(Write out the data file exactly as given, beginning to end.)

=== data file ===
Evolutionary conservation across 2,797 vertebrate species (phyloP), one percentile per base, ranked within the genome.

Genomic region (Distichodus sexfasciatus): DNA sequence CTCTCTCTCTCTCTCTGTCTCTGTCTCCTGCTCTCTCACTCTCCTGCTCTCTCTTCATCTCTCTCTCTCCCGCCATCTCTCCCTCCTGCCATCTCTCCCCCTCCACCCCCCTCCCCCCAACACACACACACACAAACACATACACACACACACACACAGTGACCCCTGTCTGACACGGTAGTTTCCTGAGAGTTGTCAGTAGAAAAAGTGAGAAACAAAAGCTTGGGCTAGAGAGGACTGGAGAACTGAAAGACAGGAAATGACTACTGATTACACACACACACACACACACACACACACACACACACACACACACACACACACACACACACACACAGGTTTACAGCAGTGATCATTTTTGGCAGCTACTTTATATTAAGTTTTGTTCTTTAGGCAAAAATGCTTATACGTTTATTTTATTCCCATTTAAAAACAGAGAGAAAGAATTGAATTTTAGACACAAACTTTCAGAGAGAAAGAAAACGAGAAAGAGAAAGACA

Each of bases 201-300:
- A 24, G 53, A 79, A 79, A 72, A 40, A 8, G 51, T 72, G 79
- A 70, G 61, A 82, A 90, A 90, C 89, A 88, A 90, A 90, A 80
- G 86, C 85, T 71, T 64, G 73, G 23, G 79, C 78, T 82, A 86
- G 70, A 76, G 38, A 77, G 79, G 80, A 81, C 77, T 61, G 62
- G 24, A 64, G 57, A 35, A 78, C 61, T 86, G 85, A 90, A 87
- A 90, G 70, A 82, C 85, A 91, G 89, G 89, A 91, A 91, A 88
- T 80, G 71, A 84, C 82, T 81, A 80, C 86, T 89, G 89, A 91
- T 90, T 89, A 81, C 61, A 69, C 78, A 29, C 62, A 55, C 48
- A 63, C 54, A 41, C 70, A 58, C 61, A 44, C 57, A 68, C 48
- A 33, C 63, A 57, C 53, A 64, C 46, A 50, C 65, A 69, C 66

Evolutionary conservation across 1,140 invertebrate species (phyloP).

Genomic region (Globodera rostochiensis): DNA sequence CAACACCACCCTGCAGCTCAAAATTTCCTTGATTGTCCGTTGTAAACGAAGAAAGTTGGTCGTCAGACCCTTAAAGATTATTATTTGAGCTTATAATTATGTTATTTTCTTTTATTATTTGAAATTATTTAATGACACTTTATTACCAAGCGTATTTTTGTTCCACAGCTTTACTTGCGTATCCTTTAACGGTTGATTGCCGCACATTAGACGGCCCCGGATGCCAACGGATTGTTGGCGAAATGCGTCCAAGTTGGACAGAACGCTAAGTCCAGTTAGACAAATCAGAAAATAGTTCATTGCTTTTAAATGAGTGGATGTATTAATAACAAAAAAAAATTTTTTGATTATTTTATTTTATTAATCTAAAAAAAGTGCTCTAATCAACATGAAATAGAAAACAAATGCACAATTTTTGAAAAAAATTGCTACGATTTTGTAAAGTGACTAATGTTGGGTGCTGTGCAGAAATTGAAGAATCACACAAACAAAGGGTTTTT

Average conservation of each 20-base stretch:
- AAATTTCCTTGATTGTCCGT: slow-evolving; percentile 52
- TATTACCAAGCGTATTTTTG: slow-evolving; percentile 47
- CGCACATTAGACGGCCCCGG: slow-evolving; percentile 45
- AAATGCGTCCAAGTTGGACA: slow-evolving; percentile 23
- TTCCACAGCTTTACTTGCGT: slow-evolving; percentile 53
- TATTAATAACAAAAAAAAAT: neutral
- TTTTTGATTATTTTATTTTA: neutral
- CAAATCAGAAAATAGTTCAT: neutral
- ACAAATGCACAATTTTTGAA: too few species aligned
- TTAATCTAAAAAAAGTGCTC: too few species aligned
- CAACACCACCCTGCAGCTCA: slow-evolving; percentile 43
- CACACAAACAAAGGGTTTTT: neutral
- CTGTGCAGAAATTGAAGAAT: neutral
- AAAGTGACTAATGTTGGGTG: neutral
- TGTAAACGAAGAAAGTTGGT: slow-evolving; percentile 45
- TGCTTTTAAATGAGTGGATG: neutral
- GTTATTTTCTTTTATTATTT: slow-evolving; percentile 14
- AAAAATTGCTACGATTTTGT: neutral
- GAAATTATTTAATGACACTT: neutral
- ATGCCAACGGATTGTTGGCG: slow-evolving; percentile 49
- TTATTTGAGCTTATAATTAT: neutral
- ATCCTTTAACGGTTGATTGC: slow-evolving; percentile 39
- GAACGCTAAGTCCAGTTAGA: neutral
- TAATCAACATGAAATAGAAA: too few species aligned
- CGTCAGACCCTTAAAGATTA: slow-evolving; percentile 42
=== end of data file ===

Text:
Evolutionary conservation across 2,797 vertebrate species (phyloP), one percentile per base, ranked within the genome.

Genomic region (Distichodus sexfasciatus): DNA sequence CTCTCTCTCTCTCTCTGTCTCTGTCTCCTGCTCTCTCACTCTCCTGCTCTCTCTTCATCTCTCTCTCTCCCGCCATCTCTCCCTCCTGCCATCTCTCCCCCTCCACCCCCCTCCCCCCAACACACACACACACAAACACATACACACACACACACACAGTGACCCCTGTCTGACACGGTAGTTTCCTGAGAGTTGTCAGTAGAAAAAGTGAGAAACAAAAGCTTGGGCTAGAGAGGACTGGAGAACTGAAAGACAGGAAATGACTACTGATTACACACACACACACACACACACACACACACACACACACACACACACACACACACACACACACACAGGTTTACAGCAGTGATCATTTTTGGCAGCTACTTTATATTAAGTTTTGTTCTTTAGGCAAAAATGCTTATACGTTTATTTTATTCCCATTTAAAAACAGAGAGAAAGAATTGAATTTTAGACACAAACTTTCAGAGAGAAAGAAAACGAGAAAGAGAAAGACA

Each of bases 201-300:
- A 24, G 53, A 79, A 79, A 72, A 40, A 8, G 51, T 72, G 79
- A 70, G 61, A 82, A 90, A 90, C 89, A 88, A 90, A 90, A 80
- G 86, C 85, T 71, T 64, G 73, G 23, G 79, C 78, T 82, A 86
- G 70, A 76, G 38, A 77, G 79, G 80, A 81, C 77, T 61, G 62
- G 24, A 64, G 57, A 35, A 78, C 61, T 86, G 85, A 90, A 87
- A 90, G 70, A 82, C 85, A 91, G 89, G 89, A 91, A 91, A 88
- T 80, G 71, A 84, C 82, T 81, A 80, C 86, T 89, G 89, A 91
- T 90, T 89, A 81, C 61, A 69, C 78, A 29, C 62, A 55, C 48
- A 63, C 54, A 41, C 70, A 58, C 61, A 44, C 57, A 68, C 48
- A 33, C 63, A 57, C 53, A 64, C 46, A 50, C 65, A 69, C 66

Evolutionary conservation across 1,140 invertebrate species (phyloP).

Genomic region (Globodera rostochiensis): DNA sequence CAACACCACCCTGCAGCTCAAAATTTCCTTGATTGTCCGTTGTAAACGAAGAAAGTTGGTCGTCAGACCCTTAAAGATTATTATTTGAGCTTATAATTATGTTATTTTCTTTTATTATTTGAAATTATTTAATGACACTTTATTACCAAGCGTATTTTTGTTCCACAGCTTTACTTGCGTATCCTTTAACGGTTGATTGCCGCACATTAGACGGCCCCGGATGCCAACGGATTGTTGGCGAAATGCGTCCAAGTTGGACAGAACGCTAAGTCCAGTTAGACAAATCAGAAAATAGTTCATTGCTTTTAAATGAGTGGATGTATTAATAACAAAAAAAAATTTTTTGATTATTTTATTTTATTAATCTAAAAAAAGTGCTCTAATCAACATGAAATAGAAAACAAATGCACAATTTTTGAAAAAAATTGCTACGATTTTGTAAAGTGACTAATGTTGGGTGCTGTGCAGAAATTGAAGAATCACACAAACAAAGGGTTTTT

Average conservation of each 20-base stretch:
- AAATTTCCTTGATTGTCCGT: slow-evolving; percentile 52
- TATTACCAAGCGTATTTTTG: slow-evolving; percentile 47
- CGCACATTAGACGGCCCCGG: slow-evolving; percentile 45
- AAATGCGTCCAAGTTGGACA: slow-evolving; percentile 23
- TTCCACAGCTTTACTTGCGT: slow-evolving; percentile 53
- TATTAATAACAAAAAAAAAT: neutral
- TTTTTGATTATTTTATTTTA: neutral
- CAAATCAGAAAATAGTTCAT: neutral
- ACAAATGCACAATTTTTGAA: too few species aligned
- TTAATCTAAAAAAAGTGCTC: too few species aligned
- CAACACCACCCTGCAGCTCA: slow-evolving; percentile 43
- CACACAAACAAAGGGTTTTT: neutral
- CTGTGCAGAAATTGAAGAAT: neutral
- AAAGTGACTAATGTTGGGTG: neutral
- TGTAAACGAAGAAAGTTGGT: slow-evolving; percentile 45
- TGCTTTTAAATGAGTGGATG: neutral
- GTTATTTTCTTTTATTATTT: slow-evolving; percentile 14
- AAAAATTGCTACGATTTTGT: neutral
- GAAATTATTTAATGACACTT: neutral
- ATGCCAACGGATTGTTGGCG: slow-evolving; percentile 49
- TTATTTGAGCTTATAATTAT: neutral
- ATCCTTTAACGGTTGATTGC: slow-evolving; percentile 39
- GAACGCTAAGTCCAGTTAGA: neutral
- TAATCAACATGAAATAGAAA: too few species aligned
- CGTCAGACCCTTAAAGATTA: slow-evolving; percentile 42